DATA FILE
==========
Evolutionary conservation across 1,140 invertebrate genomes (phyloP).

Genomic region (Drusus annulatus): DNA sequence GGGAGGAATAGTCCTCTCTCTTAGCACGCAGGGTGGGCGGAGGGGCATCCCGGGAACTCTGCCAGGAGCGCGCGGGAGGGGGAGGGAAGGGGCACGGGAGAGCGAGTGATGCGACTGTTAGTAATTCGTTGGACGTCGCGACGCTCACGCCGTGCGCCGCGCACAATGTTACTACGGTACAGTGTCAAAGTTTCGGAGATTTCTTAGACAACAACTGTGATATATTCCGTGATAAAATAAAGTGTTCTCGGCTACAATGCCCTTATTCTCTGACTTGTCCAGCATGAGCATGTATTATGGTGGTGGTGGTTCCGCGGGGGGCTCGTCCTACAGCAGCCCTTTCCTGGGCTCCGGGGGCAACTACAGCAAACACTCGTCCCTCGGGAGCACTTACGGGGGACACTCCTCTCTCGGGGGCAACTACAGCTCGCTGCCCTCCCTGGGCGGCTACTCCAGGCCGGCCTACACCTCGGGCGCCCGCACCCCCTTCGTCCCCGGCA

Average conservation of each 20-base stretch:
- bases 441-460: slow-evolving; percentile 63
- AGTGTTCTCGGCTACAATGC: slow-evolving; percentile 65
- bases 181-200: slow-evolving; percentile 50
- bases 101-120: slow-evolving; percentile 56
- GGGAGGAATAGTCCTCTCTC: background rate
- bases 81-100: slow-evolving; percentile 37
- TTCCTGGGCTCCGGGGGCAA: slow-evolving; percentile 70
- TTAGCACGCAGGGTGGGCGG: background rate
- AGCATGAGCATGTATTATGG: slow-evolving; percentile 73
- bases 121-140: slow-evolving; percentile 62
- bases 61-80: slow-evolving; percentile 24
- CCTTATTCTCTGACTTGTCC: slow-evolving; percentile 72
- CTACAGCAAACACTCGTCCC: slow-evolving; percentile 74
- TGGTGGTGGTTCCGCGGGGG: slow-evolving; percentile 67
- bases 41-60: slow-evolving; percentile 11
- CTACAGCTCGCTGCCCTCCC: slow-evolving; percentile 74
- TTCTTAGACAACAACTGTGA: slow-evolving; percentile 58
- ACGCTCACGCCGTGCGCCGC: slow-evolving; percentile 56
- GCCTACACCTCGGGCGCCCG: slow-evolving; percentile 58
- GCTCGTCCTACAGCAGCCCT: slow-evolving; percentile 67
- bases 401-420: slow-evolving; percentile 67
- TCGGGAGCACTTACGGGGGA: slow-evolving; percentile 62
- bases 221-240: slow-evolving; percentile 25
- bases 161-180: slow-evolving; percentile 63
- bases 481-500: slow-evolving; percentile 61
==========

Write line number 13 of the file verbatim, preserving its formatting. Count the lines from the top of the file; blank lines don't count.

- bases 121-140: slow-evolving; percentile 62